"We had the fear, of course, of a demand being made by Town and Country Bank. It [E&D's note to T&C] was supposed to have been paid by August 15th, and this being the case, the publicity from that hit the newspaper, could have caused additional problems and leading into a more of a run."

Additionally, the minutes of the August 20, 1986, board meeting reflect that "the Board felt that if Town and Country Bank made public the foreclosure of the Mendon State Bank stock a possible run on the Mendon Bank would result." On the basis of the above evidence, a trier of fact could conclude that MSB had a substantial interest in the provision of additional security for T&C's loan to E&D's in the sense that MSB reasonably believed its providing additional security to T&C was necessary in order to avoid a possibly fatal run on MSB.

On the basis of these same facts, a trier of fact also could properly conclude MSB did not reasonably believe its mortgaging its banking premises to T&C would prevent a possibly fatal run on MSB and that MSB thus did not have a substantial interest in providing T&C with additional security for its loan to E&D. As counsel for First Midwest pointed out at oral argument, one could reasonably conclude that news that MSB had mortgaged its banking premises to T&C would have caused a loss of public confidence in, and a resulting run on, MSB to at least the same extent as news that T&C had sold the MSB shares which E&D pledged to it.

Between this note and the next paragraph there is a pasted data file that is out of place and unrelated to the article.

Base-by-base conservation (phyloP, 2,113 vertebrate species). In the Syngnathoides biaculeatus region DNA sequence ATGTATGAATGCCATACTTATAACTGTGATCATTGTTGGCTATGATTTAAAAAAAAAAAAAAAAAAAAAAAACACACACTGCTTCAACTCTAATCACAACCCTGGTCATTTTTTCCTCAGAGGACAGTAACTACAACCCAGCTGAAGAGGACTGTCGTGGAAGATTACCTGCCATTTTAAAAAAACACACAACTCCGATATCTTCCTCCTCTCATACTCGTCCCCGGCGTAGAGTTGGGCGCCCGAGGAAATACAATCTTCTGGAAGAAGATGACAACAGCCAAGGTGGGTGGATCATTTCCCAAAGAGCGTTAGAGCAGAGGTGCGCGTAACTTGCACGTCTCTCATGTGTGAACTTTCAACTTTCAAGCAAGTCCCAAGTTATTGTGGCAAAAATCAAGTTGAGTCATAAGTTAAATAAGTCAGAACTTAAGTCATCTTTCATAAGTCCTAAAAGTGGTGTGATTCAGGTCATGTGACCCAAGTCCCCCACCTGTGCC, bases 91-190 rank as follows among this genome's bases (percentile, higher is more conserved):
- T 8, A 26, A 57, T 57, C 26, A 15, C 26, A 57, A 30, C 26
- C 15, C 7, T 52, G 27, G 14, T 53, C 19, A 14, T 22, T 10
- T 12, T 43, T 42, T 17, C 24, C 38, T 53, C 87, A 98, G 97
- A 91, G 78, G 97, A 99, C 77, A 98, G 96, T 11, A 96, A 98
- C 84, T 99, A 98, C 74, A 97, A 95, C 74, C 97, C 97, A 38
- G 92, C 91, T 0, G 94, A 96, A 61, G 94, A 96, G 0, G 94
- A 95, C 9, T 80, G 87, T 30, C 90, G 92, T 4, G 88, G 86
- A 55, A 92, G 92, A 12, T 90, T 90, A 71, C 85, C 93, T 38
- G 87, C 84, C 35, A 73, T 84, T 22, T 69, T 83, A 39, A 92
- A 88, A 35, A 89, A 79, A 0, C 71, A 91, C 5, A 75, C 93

In arriving at the above Conclusions, we have considered all of the authorities cited by the parties. The only authority relied upon by either the FDIC or First Midwest which bears a factual similarity to the present case is Colley v. Chowchilla National Bank (1927), 200 Cal. 760, 255 P. 188 (52 A.L.R. 569). In that case, a bank agreed to release a debt owed to it by an individual, if that individual quit-claimed certain real estate to a second and apparently unrelated bank. There was no evidence that any benefit would accrue to the first bank as a result of the quitclaim deed in favor of the second bank. The court held that the agreement between the first bank and its debtor in effect amounted to a gift of the first bank's capital assets to the second bank in exchange for no discernable benefit to the first bank. On this basis, the court concluded that the contract between the first bank and its debtor was ultra vires. In the present case, by contrast, there is a question of fact concerning whether MSB's officers reasonably believed the mortgaging of MSB's premises to T&C would benefit MSB and thus constituted a transaction in the performance of which MSB had a substantial interest.